In the years that followed, the engines developed steadily, mainly focusing on Formula racing with the 1.4 Liter engine. Significantly, the 320 turbo engine was the test bed for the BMW Brabham BT52 that took Nelson Piquet to the 1983 Formula 1 World Championship. The M12 race engine was based on the production M10 engine block as introduced in 1961, and it had great racing success. This engine formed the basis of the M12/13 design, the race unit that BMW ultimately supplied around the world in the 80’s.

It powered the F1 cars of Brabham, Arrows, Benetton and won the world championship in 1983. It also powered the BMW GTP and in the 2.0 liter naturally aspirated form, the successful March Engineering Formula Two cars.  This 4 cylinder engine saw it become the measure of all things formula, and was by far the most powerful F1 engine of all time. It ran 5.5 bar (80psi!!) of boost during qualifying in the Brabham BT55 in 1986, resulting in 1400 bhp. In later versions, the engines were tilted 72 degrees to lower the weight in the chassis. The biggest problem was they tripled their horsepower within a 1000rpm rev range making them extremely hard to drive. They suffered dramatically from reliability issues, and didn’t garner any success, forcing BMW to pull out of F1 altogether by the end of 1987 and giving meaning to the saying “the candle that burns twice as bright only burns for half as long.”

There is no F1 engine that has ever been able to match or beat this and probably never will. Gordon Murray, who designed a number of the BMW Brabham’s and later, the more well known monster McLaren F1 road car, was quoted as saying he designed the Brabham BMW BT55 F1 cars with 70% of the weight over the rear wheels because there was no way he could get all the power to the ground any other way. These were only 1.5 liter, 4 cylinder road going BMW engines, remember. And if you believe the reports from Bavarian engineers at the time, some of these blocks were apparently being pulled straight out of road cars with over 100,000 km’s on the clock. Folklore tells us M10 engine blocks were also reportedly weathered in the rain and urinated on by mechanics prior to becoming 1400 HP banshees.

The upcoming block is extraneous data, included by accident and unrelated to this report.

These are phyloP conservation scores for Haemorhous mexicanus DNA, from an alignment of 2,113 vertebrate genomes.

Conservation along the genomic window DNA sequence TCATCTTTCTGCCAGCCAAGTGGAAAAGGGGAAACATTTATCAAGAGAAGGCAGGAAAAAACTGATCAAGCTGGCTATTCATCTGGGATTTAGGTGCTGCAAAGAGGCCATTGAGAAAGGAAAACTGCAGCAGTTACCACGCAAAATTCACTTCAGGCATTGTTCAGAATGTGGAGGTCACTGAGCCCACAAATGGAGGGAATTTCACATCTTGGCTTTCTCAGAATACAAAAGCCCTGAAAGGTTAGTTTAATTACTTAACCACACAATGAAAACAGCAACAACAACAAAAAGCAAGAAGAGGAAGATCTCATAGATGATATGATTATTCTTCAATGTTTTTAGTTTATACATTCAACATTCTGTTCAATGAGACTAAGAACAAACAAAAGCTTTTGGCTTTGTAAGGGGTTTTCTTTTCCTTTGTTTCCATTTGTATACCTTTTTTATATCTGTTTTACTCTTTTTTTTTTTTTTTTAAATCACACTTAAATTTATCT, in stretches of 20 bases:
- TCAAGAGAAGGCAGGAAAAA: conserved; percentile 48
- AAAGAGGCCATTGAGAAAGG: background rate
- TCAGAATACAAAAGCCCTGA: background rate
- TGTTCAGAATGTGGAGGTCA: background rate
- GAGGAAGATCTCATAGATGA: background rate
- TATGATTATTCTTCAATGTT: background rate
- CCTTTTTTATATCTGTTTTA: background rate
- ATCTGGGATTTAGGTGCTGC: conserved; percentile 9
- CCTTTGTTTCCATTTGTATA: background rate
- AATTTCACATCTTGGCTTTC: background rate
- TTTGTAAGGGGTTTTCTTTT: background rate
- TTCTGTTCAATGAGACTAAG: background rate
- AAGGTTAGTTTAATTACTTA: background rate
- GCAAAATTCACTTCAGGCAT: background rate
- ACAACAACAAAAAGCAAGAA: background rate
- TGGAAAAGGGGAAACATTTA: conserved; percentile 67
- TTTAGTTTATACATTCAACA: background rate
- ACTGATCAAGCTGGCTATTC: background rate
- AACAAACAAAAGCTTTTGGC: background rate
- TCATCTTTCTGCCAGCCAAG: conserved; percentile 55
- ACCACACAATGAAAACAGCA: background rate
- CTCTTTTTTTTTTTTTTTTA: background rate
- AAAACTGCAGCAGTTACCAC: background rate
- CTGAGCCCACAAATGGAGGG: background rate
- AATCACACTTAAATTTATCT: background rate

Just in case you didn’t understand this engine’s superiority, Gerhard Berger still holds the all time record for the fastest speed ever recorded in an F1 car on circuit at just over 350kph (217mph). Made from a block cast in the 60′s.

Megatron, as the engine is most commonly known (being purchased for use from BMW), was the last iteration of this engine development. The old BMW 4-cylinder turbocharged engines being bought from BMW Motorsport and prepared in Switzerland by Heini Mader. These were badged Megatron and were used to power the Arrows A10 in 1987.

The BMW M12/13 turbo engine is the most powerful race engine ever produced by BMW and, from a racing perspective, one of the most successful engines in racing history. The racing success is unparalleled, and even has links to the basis of the design in the E30 M3; as the Formula 2 M12 was also the basis for the highly successful BMW M3 Group A touring car, you know, the one with the title of the “most victorious racing car of all time.” Incredibly, the block of that car was also based on the venerable M10, and the head was an evolution of the M88 engine (M1) with two cylinders removed. That car alone garnered 1,436 victories in just 1,628 days.

So it is strikingly obvious that the use of the M10 engine block from the early sixties made a huge mark on BMW motorsports. The little 1502 that established BMW as a global force, also directly shared it’s engine internals with the 1400hp fire-breathing Brabham BT52 and laid the groundwork for the S14 in the E30 M3 and BMW Motorsport as we know it today. The pathway of continued evolution for this engine led BMW from the 02 series of cars to the M1, Brabham Bt52/Bt55, and eventually to the birth of a legend, in the 1988 BMW M3.

The M12’s placement in the E21 320 racecars was just a stepping stone along the development path of this storied engine, and BMW motorsport success. Next to the twin Turbo Porsche’s 935′s and Zakspeed Capri Turbo’s the BMW 320 Turbo was part of one of the most exiting racing series that ever raced the globe, and so making it one of the most famous race cars in the history of BMW Motorsport. Nowadays, racing simulators are about as close as we can come to the real thing.

It’s a real shame BMW doesn’t make raw machines such as this one anymore…

While every effort has been made to render as accurate as possible details regarding the history of these cars, inaccuracies may have occurred. Please help us fix these inaccuracies by replying in the comments section.